AIMS AND POLICIES OF TRADE UNIONISM
THE ECONOMIC BASIS OF COLLECTIVE BARGAINING
1. Primary Objectives of Collective Bargaining. -- Collective bargaining is the answer of the organized workers to their real or fancied helplessness under the present wage system. The chief object of labor organizations is the raising of wages or the maintenance of customary standards of living against a rising price level. Closely associated with the objective of higher wages, however, is the desire of the workers for a shorter working day and increased leisure. Indeed, these two primary objectives of collective bargaining have often been merged into a single ideal. The following slogan of the American Federation of Labor is typical.
Whether you work by the piece or work by the day Decreasing the hours increases the pay.
The securing of these two primary objectives of collective bargaining is conditioned by the strength of organized labor. Hence, another primary aim of trade unionism is the maintenance of the right and the power of collective bargaining. Trade unions constantly seek to strengthen their own forces and weapons. They are bitterly opposed to any practices or restrictions which may sap the effectiveness of collective bargaining.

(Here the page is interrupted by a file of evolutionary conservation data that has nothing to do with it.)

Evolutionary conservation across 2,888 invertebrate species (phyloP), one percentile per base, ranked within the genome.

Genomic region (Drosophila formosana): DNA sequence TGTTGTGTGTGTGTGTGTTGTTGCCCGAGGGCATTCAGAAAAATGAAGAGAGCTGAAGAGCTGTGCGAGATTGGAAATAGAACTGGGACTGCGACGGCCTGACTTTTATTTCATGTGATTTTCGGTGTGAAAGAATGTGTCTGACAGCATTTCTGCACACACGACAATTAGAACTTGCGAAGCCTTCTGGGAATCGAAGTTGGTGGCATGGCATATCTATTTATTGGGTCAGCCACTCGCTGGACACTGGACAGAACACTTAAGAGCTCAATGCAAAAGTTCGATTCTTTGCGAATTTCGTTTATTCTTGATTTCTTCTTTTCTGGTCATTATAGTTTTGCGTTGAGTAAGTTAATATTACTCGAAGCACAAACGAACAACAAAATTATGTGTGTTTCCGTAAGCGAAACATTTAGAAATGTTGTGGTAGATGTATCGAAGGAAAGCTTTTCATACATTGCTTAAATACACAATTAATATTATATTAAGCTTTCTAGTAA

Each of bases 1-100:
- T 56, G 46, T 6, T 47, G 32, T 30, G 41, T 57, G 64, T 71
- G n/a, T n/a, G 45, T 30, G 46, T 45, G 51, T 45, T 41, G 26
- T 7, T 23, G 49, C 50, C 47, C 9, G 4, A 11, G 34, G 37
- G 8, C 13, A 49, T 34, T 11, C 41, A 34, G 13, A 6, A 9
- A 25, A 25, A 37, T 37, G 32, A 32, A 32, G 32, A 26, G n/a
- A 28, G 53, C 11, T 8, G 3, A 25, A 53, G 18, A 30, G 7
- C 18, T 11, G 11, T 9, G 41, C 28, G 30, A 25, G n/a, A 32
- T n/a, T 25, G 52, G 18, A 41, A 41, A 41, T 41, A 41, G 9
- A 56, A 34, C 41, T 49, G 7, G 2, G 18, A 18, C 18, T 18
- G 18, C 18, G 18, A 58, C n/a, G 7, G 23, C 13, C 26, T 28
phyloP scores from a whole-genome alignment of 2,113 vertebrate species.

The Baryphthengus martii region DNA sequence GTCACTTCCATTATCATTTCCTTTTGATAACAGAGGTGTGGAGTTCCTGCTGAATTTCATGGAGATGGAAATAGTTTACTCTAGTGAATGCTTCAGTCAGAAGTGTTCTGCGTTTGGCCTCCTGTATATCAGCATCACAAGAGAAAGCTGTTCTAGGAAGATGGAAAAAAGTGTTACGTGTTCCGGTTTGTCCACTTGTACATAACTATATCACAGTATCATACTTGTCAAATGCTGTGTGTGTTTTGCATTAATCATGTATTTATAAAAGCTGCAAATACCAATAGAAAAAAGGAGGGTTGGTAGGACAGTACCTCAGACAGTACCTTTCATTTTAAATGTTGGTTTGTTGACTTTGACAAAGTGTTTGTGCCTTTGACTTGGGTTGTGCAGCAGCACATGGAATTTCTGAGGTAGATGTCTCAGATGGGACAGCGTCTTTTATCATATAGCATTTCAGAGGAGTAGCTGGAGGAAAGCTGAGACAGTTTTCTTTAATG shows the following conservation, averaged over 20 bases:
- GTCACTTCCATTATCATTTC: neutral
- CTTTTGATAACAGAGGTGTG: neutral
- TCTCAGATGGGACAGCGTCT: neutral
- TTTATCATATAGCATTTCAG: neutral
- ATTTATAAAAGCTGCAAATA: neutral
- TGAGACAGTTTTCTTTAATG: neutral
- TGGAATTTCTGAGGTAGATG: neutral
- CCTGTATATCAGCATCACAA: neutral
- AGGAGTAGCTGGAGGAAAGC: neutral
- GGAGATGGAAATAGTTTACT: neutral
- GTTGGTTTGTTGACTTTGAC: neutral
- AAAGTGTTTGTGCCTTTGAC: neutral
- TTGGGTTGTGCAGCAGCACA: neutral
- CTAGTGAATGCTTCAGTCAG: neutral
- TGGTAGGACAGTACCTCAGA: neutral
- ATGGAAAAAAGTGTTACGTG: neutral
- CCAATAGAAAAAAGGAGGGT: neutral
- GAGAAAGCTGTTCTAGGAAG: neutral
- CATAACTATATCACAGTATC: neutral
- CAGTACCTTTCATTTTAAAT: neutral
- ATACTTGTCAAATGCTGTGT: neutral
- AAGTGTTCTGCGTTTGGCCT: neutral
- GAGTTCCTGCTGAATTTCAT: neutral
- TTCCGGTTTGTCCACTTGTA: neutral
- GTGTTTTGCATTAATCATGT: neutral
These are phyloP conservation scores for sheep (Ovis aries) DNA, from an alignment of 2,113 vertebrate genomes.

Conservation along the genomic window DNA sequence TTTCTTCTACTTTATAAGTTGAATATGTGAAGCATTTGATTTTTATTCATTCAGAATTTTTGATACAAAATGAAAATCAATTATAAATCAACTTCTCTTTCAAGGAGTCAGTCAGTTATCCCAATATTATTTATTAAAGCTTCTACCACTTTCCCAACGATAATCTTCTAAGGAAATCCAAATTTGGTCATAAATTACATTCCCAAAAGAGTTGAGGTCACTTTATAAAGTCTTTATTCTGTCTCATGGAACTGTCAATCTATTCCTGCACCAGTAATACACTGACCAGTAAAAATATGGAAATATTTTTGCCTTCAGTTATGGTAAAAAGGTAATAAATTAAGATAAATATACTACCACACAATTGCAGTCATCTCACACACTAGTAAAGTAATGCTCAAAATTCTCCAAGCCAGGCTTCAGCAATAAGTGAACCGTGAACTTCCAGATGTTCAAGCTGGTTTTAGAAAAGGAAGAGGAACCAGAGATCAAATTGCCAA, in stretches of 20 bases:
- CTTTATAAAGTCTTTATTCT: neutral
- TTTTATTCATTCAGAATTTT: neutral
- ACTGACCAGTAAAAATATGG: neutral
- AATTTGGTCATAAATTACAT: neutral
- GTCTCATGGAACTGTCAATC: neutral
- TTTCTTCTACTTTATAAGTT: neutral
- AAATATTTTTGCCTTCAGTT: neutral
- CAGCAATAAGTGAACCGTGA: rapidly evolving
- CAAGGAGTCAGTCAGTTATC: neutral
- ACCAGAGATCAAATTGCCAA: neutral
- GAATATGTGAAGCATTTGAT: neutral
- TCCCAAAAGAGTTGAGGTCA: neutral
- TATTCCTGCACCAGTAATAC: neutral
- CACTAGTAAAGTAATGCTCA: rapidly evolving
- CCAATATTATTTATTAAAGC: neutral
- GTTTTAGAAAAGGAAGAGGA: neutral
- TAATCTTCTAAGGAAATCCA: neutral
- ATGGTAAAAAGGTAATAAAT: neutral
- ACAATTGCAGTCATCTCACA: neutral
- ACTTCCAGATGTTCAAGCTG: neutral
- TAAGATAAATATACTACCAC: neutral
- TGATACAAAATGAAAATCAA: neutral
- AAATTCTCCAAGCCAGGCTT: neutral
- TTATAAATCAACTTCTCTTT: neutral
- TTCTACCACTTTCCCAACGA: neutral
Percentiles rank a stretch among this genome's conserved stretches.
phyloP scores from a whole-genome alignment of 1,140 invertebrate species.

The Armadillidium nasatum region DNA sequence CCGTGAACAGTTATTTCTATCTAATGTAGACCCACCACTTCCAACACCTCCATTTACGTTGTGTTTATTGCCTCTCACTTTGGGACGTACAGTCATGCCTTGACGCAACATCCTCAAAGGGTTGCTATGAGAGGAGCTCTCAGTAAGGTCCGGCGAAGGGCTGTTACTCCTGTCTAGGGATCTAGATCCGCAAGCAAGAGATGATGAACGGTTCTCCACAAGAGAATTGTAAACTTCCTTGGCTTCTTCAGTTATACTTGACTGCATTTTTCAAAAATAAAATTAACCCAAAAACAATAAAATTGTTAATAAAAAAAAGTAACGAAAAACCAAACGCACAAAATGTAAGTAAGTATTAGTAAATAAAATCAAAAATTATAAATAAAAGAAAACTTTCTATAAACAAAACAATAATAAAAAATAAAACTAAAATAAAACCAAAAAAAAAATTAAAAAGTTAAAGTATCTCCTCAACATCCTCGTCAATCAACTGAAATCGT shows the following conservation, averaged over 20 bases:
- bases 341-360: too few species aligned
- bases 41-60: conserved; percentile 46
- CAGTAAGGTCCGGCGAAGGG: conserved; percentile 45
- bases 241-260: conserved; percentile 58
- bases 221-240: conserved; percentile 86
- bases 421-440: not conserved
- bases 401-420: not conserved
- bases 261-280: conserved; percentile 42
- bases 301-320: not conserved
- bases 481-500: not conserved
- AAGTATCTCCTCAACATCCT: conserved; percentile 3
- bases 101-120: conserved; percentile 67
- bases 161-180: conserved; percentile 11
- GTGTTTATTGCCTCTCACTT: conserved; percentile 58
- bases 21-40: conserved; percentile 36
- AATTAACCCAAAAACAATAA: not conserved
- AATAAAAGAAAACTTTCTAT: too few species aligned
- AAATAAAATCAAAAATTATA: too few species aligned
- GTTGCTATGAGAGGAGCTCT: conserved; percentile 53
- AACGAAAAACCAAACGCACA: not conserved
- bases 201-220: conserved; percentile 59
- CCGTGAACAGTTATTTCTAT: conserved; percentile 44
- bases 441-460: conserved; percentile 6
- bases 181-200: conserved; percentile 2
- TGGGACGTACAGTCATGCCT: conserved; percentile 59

2. Secondary Functions of Labor Organizations. -- Trade unions are often mutual benefit associations which provide out of their accumulated dues for their disabled, bereaved, or unemployed members and families. Labor organizations sometimes maintain insurance programs of their own for the numerous hazards which their members face. Often they are affiliated with fraternal benefit associations. Labor organizations also frequently serve as employment bureaus for their members. They seek to find jobs for those out of work, and frequently maintain valuable records of the amount and causes of unemployment.
Some labor organizations perform important educational work. Periodicals are published, and numerous meetings are devoted to educational as well as to business programs. Thus, the garment workers maintain evening classes and even college courses for their members. Their annual almanac possesses artistic, literary, and educational merits, as well as a mere utilitarian purpose. The discussions in economics